I see the ‘cutting it left’ idea as a maintaining of the internal acceleration of a circle. The alternative being a ceasing of the left side, effectively turning it into a speed bump in the road. And once the clubhead starts to be thrown, the left side has to slow down so it’s 2 for 1 in the bad column at that point(though that could be one of those chicken and egg situations) Regardless, this makes the swing a sort of a stop and flop action where the motor breaks down and the head flies of at it’s own will. I like the image of one of those big wheel locks on the hatch of a submarine, you’re definitely going to push and pull that at the same time to get it open. People thinking that that can’t be done in the golfswing are definitely selling themselves short.
One of the ironies of swinging it like this is that the harder you cut it left(though I’m not a huge fan of that phrase with it’s strong directional connotations), or accelerate internally, the faster it makes the clubhead move away from you, which is pretty cool. It obviously makes perfect physical sense, but it’s not the obvious way you’d see power production when you pick up a golf club- well, for a lucky few it is! Changing someone’s source of power is the essence of a swing change, and what makes it so difficult to truly make changes, non-cosmetic changes. We’ll always rely on our power source when it gets down to it. Swing DNA a genius way to describe it! It’s awfully difficult not to want to throw the clubhead at the ball/target in order to create power, but it’s really not the best way. It’s easy to learn how to play golf the hard way, but it’s hard to learn how to play golf the easy way. Golf irony # 365,453 and counting…

Bom makes a good point… you really have to hang on to the bad boy when you try and “stand on one” as you fight the head from pulling away. It can be a battle keeping that right arm from straightening too.

Not many instructors are telling students they’re not strong enough to swing it well… might be bad for business.


So cutting left is on plane…I thought so. When I attempt to trace a straight plane line it feels like it is going left big time. My reference to 1F was just that for the longest time I pulled like a mofo with my left everything, in an attempt to keep the evil right arm out of it. Homer helped me understand the role of the right shoulder and elbow. Again watching Trevino, especially how his right elbow functions helped. I believe that golf is a two handed game, and that everything ought to be brought to impact.

I agree, if you put two hands on the club, it’s a two handed game. This stuff about it being only or push or a pull is complete garbage. One more than the other… only if you want to… but I push and pull at the same time… why?

because I can.

Yes, it’s really bad for business…!

Trevino could possibly also be the poster boy for ABS because all the elements are there, the flat entrance into the ball, the angled hinge through, etc. But I wanted to throw a question to Lag inspired by the thread started by Mandrin where Mandrin states that even if two swings look alike, there could be something differently going on inside that the eye cannot see.

If Trevino were asked to do the ABS Module 1 would he do it the same way with an active firing of the hands from P3 to impact? I think if Hogan was to do Module 1 he would do it the exact way as Lag has explained, an aggressive closing of the clubface. Trevino I’m not so convinced, I think his sensation would be holding on for dear life not to close the face fully. Different inner actions but same looking angles when you look at it frame by frame?

Trevino I’m not so convinced, I think his sensation would be holding on for dear life not to close the face fully. Different inner actions but same looking angles when you look at it frame by frame?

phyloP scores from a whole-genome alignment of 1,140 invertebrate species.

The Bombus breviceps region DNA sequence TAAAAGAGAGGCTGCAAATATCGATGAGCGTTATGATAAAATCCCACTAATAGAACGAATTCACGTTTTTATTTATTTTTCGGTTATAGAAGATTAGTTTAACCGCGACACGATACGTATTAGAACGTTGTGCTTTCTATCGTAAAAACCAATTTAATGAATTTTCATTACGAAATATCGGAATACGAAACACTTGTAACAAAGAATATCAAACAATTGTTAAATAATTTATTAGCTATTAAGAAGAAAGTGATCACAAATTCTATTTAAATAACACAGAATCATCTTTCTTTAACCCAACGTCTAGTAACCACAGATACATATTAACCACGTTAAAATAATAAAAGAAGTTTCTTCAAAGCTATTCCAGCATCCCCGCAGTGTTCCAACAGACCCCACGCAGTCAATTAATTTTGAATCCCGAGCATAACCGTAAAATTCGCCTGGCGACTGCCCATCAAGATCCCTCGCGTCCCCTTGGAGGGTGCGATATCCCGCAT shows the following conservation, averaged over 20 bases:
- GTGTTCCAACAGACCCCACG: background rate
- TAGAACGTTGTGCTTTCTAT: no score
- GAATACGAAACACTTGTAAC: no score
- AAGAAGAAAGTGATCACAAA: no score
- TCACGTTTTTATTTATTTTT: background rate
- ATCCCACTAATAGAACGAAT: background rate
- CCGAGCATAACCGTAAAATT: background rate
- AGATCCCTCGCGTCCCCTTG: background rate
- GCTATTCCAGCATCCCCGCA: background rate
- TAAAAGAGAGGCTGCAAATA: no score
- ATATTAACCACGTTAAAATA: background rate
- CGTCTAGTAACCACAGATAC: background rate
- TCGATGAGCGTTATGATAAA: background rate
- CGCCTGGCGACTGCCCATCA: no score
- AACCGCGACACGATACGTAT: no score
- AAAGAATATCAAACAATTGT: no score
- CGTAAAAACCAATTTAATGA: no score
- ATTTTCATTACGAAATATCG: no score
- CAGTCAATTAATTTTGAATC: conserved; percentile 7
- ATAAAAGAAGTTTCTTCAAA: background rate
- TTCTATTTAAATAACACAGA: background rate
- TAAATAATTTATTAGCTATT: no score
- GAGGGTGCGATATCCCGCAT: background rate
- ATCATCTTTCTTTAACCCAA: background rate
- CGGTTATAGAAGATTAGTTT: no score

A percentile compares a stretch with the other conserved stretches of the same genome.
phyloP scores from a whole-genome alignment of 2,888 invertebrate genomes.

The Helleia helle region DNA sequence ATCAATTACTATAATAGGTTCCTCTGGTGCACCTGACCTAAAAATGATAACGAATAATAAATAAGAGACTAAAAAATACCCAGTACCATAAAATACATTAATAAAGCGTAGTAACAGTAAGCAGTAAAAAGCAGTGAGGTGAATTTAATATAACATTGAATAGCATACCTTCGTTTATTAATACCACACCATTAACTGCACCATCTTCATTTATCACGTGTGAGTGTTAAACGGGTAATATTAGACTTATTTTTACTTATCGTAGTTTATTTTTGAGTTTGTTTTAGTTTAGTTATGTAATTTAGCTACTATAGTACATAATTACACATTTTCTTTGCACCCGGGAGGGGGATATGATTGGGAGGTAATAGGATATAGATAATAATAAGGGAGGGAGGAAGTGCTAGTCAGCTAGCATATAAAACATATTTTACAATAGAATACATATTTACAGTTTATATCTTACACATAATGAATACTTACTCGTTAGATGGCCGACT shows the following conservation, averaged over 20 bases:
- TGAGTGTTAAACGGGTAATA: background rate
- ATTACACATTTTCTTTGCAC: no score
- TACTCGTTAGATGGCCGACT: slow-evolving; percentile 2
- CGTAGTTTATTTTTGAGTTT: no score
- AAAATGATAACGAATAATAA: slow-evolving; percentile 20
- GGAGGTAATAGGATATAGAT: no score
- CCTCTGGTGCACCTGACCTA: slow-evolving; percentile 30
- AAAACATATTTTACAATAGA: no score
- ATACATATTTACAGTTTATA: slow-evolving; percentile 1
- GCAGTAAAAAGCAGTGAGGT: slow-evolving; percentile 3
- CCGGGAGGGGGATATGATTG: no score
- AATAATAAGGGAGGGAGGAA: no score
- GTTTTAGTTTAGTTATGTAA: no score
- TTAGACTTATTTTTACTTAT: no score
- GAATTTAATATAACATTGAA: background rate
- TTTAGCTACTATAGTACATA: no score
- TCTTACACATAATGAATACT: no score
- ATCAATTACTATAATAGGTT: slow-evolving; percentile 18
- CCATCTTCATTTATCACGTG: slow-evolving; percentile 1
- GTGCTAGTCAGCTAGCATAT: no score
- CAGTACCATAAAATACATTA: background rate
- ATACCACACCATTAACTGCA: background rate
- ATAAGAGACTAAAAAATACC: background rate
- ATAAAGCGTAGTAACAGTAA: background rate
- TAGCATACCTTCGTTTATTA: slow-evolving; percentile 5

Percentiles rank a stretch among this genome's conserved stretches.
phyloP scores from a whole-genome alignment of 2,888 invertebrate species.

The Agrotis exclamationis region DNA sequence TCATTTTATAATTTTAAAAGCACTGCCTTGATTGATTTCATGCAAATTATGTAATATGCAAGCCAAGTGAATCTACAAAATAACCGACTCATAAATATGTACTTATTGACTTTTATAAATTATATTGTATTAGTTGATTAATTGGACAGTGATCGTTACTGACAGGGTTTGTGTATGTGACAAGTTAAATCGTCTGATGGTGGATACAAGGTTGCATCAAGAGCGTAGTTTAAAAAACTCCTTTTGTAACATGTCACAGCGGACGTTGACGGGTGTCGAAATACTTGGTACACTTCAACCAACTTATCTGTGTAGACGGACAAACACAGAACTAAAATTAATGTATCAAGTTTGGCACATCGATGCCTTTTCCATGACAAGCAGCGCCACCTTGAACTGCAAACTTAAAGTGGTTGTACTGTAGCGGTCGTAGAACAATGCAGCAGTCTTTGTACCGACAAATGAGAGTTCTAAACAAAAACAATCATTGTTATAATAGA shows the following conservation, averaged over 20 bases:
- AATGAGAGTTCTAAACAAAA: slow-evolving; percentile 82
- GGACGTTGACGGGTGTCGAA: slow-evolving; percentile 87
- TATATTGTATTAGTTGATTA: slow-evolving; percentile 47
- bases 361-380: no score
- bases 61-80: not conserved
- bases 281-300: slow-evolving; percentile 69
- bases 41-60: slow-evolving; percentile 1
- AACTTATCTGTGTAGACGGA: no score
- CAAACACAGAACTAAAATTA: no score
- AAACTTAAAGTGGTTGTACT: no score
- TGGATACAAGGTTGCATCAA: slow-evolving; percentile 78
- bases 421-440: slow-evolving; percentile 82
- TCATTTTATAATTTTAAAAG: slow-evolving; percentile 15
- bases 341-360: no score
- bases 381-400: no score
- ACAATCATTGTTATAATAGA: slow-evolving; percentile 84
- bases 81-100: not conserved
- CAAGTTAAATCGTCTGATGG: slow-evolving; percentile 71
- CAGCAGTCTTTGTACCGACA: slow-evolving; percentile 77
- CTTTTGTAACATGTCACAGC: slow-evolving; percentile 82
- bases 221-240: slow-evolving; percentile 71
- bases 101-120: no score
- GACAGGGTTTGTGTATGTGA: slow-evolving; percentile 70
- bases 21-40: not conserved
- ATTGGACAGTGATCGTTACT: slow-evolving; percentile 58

Totally. All great ball strikers get to a pretty similar place through impact but go through the entire process of hitting the shot with totally different mindsets and with different agendas. Hogan, Moe, Trevino, Seve, on and on with great strikers from any era. Who cares whether it’s a hitting or swinging protocol, I know the ball doesn’t. All the ball cares about is how the club is moving, how long can it be kept square to the target line and on what path and how shallow. You can’t give Lee Trevino, Moe Norman and Seve Ballesteros the same protocols and expect them to be themselves. This is where style, personality and psychological (genetic and background) come into play in regard to finding true playing potential.

who says a chicken wing can be bad for you?

1 Like

Amazing that you cannot see his right arm in frame one. Cutting left big time, huh?

I’ve always been drawn to Duval’s swing as a model. It’s the type of swing that me think of the idea to ‘always keep rotating’. His right shoulder is facing the target in his finish. He has that strong left hand grip that everyone seems to point out but i love the ‘roundness’ and smooth, effortless appearance he imparts to the swing. Lots of power as well. I saw him have noticeable balance issues the other day and his attitude is way too humble ( :neutral_face: ) compared to how he was in '99. He should get in better physical condition to improve his balance and play with more of that arrogance ( :imp: ) he used to have when he was dominant and posting 59 in competition.

Check out the little move he does with his right arm, elbow, hand at 1:07 when he’s describing getting the club back in the slot. It’s kind of cool to see his thoughts and what he’s trying to describe create that motion. Maybe it’s my obsession with figuring out the best way to lower my plane, but I’ve watched this clip so many times yet I just noticed it… I could listen to this guy all day too…


Always liked Trevino alot…a true old time died in the wool range rat :laughing:

To me, his feet shuffing like that was his way to move the low point further up while visually, to him, make the ball still look like it’s in the middle of his stance. He does a similar move in putting…he, at the last moment, moves his L foot forward which forces him to accel more to find the new low point. Try it for putting…it’s impossible to decel IMHO :slight_smile: